WATCH: Miami United midfielder unleashes Open Cup laser

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Tomas Granitto, have yourself an extra plate at the postgame buffet.

The Miami United midfielder scored a gorgeous goal in Wednesday’s 2-0 win over fellow NPSL side Jacksonville Armada in the Lamar Hunt U.S. Open Cup’s third round.

[ MORE: 3 Key Battles for UCL Final ]

Complete with aesthetically-pleasing post-ping, the former El Salvador U-20 player laid into a 25-yard shot to open the scoring in Florida.

Granitto, 24, has played for Timbers 2, Swope Park Rangers, FC Edmonton, since leaving NCAA side Florida Gulf Coast.

Rondon wanted by Atleti, Inter Milan, and West Ham

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The big boys are looking to Salomon Rondon as a bargain striker.

Yes, $22 million is a bargain in the striker market these days.

[ MORE: Napoli hires Ancelotti ]

West Brom’s Venezuelan international, 28, stands 6’2″ and has a relegation release clause that is reportedly interesting Inter Milan, Atletico Madrid, and West Ham United.

Atleti and Inter are in the Champions League next season, but Rondon played for new West Ham boss Manuel Pellegrini at Malaga, posting 25 league goals in two seasons.

He’s scored 24 goals in three Premier League seasons at West Brom, almost a quarter of the 104 produced by the Baggies.

He also picked up three assists this season as the target man for Tony Pulis, Alan Pardew, and Darren Moore (and was fouled more often than any other Baggie (Baggy?)).

Rondon and Marko Arnautovic next to each other would be a real handful for PL defenses. Then again, maybe he’ll stay loyal to West Brom and set the Championship scoring record next season.

Three German organizers of 2006 World Cup indicted for tax evasion

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FRANKFURT, Germany (AP) Three German organizers of the 2006 World Cup have been charged with tax evasion linked to a payment to FIFA.

German news agency dpa reported that Theo Zwanziger, Wolfgang Niersbach and Horst R. Schmidt confirmed Wednesday they are indicted by Frankfurt prosecutors in a long-running investigation.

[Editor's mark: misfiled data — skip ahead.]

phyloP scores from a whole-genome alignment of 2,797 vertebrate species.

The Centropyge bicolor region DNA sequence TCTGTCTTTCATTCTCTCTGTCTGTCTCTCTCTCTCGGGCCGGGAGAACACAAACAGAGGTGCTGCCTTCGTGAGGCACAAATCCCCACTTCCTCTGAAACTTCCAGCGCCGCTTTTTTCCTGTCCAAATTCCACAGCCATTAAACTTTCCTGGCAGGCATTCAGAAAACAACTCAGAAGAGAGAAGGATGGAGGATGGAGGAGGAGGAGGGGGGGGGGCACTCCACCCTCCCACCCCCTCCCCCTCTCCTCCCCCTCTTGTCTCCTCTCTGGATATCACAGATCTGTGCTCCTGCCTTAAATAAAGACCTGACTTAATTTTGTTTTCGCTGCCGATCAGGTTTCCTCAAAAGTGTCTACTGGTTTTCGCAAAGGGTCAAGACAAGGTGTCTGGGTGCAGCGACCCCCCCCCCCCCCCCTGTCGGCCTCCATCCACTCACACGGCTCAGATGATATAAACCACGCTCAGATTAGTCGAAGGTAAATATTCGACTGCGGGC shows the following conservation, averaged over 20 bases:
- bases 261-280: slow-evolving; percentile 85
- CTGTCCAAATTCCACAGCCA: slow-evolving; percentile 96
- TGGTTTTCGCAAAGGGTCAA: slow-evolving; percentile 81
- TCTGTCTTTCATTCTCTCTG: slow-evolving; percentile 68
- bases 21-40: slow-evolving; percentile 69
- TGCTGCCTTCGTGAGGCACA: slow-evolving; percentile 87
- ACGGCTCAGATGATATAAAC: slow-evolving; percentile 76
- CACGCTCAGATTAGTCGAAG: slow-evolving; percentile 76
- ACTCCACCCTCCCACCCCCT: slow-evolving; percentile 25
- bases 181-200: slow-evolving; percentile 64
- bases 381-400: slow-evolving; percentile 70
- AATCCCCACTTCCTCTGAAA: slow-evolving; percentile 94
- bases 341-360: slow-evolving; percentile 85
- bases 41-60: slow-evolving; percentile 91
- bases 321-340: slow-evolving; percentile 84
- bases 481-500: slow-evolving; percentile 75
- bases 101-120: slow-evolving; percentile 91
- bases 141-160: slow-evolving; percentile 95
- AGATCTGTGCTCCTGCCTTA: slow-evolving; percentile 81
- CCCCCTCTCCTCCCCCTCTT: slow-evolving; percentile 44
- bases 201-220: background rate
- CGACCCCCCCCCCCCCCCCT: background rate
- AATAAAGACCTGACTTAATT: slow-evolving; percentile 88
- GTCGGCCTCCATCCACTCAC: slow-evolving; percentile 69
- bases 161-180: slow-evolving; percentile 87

[ MORE: 3 Key Battles for UCL Final ]

They are accused of falsifying tax returns on behalf of the Germany soccer federation (DFB) in 2006. The DFB has already paid 19.2 million euros ($22.4 million) in back taxes. All three deny the charges, which were first reported by German daily Bild

The allegations are also being investigated by Swiss federal prosecutors and FIFA’s ethics committee. They have targeted German soccer great Franz Beckenbauer, who led the 2006 tournament organizing committee.

Beckenbauer, Zwanziger and Niersbach were members of FIFA’s executive committee in turn from 2007 through 2016.

In 2016, the DFB published an inquiry report into a complex payments trail including 6.7 million euros ($7.8 million) to FIFA in April 2005. Zwanziger and the DFB claimed the money was for a World Cup opening gala and therefore tax-deductible.

However, the payment went through FIFA and ended in a Swiss account belonging to former Adidas chief Robert Louis-Dreyfus, who died in 2009.

The inquiry report did not rule out, but could not prove, that votes were bought when Germany beat a Nelson Mandela-supported South Africa bid for the hosting rights in a 12-11 vote of FIFA executive committee members in 2000.

Swiss prosecutors said in 2016 they had opened a criminal proceeding against the four German officials the previous year, on suspicion of fraud, money laundering, criminal mismanagement and misappropriation. That case spun off from a wider Swiss investigation of suspected corruption linked to FIFA and World Cup hosting votes that is ongoing.

Niersbach lost his seat on FIFA’s ruling committee when he was banned for one year for failing to disclose possible unethical conduct.

The various investigations have tarnished the reputation of the 2006 World Cup that was a popular success in the host nation, which called it the “Summer Fairytale.”